Friday, March 11, 2022

"A man of vision": OCPA mourns passing of founder, Dr. David Brown

A man of vision
By Jonathan Small

What can one man do? If the man is Dr. David Brown, founder of the Oklahoma Council of Public Affairs, the answer is, “A lot.” Thanks to Dr. Brown’s vision and tenacity, many Oklahomans today enjoy greater opportunity and a better quality of life.

A successful orthopedic surgeon, Dr. Brown lived the American Dream. But he knew it had to be defended if others were to do the same, which is why he was active in public policy for many years, including service on the board of trustees of the Heritage Foundation, a leading national free-market think tank. At one Heritage board meeting, a peer from South Carolina mentioned his home state was creating a state-level think tank that would mirror the Heritage Foundation’s work. Dr. Brown concluded Oklahoma should do the same. 

That was the birth of the Oklahoma Council of Public Affairs, which launched in 1993. Its survival in those early years was due in large part to Dr. Brown’s focus and financial support—along with that of his wife, Ann, who was also all-in. They shepherded the organization until it became financially self-sustaining.

When OCPA was founded, Democrats held the Oklahoma governorship and the Oklahoma Legislature by margins of 35-13 in the Senate and 67-34 in the House.

Admittedly, those Oklahoma Democrats were not as liberal as Washington D.C. Democrats or today’s “progressive” Democratic Party. But they were more liberal than some revisionists would have you believe. To cite just one example, the Democratic-controlled Legislature drained the state’s Rainy Day Fund two minutes before adjourning in 1993, even though there was no fiscal emergency. Such fiscal mismanagement was routine.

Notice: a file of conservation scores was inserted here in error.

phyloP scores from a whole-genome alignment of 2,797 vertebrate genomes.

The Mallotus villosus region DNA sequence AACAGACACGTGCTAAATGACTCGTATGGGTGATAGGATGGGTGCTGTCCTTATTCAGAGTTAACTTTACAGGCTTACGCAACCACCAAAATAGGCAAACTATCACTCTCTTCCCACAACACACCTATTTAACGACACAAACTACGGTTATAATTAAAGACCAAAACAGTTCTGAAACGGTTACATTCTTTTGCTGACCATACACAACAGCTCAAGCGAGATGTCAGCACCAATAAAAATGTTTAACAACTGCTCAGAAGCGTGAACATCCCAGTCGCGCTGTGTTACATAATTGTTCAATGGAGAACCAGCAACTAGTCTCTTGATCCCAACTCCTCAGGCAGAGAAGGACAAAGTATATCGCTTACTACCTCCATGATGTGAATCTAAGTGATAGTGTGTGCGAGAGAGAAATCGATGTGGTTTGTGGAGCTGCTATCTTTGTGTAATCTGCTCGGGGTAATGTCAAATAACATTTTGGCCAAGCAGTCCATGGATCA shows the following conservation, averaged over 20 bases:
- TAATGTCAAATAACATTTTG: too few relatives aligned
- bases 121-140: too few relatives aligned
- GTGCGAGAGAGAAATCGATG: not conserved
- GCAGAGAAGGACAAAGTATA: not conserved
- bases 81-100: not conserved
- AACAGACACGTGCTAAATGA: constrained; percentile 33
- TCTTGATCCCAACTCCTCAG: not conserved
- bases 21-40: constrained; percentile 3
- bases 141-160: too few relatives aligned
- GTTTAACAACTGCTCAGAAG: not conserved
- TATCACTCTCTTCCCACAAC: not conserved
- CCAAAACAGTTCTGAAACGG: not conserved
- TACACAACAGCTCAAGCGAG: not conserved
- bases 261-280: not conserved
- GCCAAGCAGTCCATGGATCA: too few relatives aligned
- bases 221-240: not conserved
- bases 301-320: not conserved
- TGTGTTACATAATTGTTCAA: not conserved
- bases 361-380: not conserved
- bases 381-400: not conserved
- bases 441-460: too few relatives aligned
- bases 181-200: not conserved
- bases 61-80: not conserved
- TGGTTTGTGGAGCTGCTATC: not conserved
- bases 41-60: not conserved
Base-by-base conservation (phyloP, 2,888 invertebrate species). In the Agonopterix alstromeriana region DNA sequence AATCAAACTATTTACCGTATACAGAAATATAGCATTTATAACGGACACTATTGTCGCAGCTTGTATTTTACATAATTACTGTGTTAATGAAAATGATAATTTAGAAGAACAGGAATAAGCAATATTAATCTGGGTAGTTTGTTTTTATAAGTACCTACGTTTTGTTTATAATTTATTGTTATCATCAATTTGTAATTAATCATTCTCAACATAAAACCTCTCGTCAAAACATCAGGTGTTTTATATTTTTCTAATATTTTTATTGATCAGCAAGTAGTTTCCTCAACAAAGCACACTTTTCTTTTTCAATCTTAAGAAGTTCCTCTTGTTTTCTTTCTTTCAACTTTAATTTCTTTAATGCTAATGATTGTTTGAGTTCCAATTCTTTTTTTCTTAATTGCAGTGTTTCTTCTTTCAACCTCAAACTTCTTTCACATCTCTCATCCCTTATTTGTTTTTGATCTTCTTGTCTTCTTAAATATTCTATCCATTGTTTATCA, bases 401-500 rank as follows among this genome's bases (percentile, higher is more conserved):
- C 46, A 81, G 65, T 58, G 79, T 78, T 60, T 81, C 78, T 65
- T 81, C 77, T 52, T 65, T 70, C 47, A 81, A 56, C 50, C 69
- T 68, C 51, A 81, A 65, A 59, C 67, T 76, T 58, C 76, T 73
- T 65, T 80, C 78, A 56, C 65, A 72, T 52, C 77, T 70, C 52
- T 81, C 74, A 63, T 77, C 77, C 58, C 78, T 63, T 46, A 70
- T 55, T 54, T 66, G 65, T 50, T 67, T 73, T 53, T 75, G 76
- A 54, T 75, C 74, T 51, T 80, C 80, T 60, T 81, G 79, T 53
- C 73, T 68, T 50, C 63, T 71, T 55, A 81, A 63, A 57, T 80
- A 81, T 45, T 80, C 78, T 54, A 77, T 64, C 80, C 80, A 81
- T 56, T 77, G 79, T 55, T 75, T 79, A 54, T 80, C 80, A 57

Under Dr. Brown’s leadership, OCPA worked to change the political conversation. The organization advocated for what he called “Truth North” – limited government, restrained taxation, and economic liberty. It took many years to achieve OCPA’s early goals, but progress has been steady.

Oklahoma became a right-to-work state. The workers’ compensation system was reformed to lower business costs. The personal income tax has been reduced from 7 percent to the current rate of 4.75 percent and, as predicted, economic growth has ensued. School choice, nonexistent in 1993, is now provided through charter schools and limited private-school choice programs with significant expansion currently being debated.

The cumulative result of those policy changes is an Oklahoma where people keep more of their money and are freer to pursue new opportunities. Without Dr. Brown and his vision, things might have been very different.

I hope all freedom-loving Oklahomans join me in wishing heartfelt condolences to Dr. Brown’s family upon his passing. His life is proof that one man can make a very big difference in our state.

Jonathan Small serves as president of the Oklahoma Council of Public Affairs.


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